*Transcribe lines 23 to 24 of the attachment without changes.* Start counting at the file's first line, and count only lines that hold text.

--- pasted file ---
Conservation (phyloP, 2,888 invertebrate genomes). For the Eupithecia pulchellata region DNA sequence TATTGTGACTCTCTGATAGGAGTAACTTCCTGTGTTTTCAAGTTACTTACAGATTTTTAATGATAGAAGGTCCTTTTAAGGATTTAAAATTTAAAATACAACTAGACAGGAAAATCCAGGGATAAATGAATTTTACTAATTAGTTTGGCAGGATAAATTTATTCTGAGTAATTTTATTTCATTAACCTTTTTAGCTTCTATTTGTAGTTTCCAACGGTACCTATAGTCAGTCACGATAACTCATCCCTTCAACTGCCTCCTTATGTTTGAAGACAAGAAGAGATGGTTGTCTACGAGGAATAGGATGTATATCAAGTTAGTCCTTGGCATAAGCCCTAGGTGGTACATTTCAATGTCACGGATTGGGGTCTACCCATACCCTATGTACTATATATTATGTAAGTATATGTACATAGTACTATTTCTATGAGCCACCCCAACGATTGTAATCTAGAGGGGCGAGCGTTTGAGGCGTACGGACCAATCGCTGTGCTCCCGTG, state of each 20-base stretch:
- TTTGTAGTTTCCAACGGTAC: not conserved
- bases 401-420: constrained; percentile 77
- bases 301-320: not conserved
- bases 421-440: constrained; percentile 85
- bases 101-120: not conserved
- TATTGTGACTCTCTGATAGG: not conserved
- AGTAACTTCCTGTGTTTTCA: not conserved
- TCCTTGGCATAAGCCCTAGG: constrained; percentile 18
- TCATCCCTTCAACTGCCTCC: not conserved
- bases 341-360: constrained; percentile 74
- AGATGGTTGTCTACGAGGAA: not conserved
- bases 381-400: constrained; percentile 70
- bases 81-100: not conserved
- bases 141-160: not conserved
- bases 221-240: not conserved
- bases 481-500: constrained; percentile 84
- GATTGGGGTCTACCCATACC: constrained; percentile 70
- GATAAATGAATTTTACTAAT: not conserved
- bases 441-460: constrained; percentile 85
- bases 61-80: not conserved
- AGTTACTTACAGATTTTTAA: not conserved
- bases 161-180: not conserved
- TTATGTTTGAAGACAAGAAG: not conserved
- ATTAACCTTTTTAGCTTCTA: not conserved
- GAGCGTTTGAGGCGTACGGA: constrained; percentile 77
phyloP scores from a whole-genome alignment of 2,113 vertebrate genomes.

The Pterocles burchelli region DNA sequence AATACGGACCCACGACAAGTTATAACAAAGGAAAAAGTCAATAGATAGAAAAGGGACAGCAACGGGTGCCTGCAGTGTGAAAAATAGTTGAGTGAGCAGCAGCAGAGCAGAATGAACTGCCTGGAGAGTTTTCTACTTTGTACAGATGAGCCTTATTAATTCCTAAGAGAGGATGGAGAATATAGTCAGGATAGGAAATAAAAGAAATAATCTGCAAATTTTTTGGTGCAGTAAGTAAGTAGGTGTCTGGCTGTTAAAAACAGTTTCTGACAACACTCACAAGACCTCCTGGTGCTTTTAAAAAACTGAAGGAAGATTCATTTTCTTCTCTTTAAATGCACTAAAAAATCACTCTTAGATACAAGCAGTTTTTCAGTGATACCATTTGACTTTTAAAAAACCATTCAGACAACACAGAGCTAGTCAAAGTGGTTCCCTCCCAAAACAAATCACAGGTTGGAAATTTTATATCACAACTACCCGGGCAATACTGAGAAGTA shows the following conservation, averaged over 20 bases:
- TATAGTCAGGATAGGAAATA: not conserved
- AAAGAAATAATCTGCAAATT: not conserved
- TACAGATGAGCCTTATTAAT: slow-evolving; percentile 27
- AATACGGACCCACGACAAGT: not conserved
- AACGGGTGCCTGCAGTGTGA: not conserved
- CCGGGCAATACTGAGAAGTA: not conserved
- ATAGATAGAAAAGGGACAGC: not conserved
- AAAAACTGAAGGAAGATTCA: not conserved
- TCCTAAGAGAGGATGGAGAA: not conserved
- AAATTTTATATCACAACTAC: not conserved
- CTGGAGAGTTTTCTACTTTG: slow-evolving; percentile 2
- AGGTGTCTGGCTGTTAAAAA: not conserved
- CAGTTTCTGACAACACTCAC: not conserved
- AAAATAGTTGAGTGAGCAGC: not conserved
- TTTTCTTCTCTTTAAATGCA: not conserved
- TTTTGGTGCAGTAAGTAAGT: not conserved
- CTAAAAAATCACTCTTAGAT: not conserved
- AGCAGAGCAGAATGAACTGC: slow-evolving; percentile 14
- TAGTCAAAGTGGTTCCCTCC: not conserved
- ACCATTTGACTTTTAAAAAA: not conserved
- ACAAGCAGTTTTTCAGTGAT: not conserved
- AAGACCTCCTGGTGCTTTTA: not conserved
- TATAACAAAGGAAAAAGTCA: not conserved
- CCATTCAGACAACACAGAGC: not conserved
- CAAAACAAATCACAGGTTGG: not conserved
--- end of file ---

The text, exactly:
- bases 161-180: not conserved
- TTATGTTTGAAGACAAGAAG: not conserved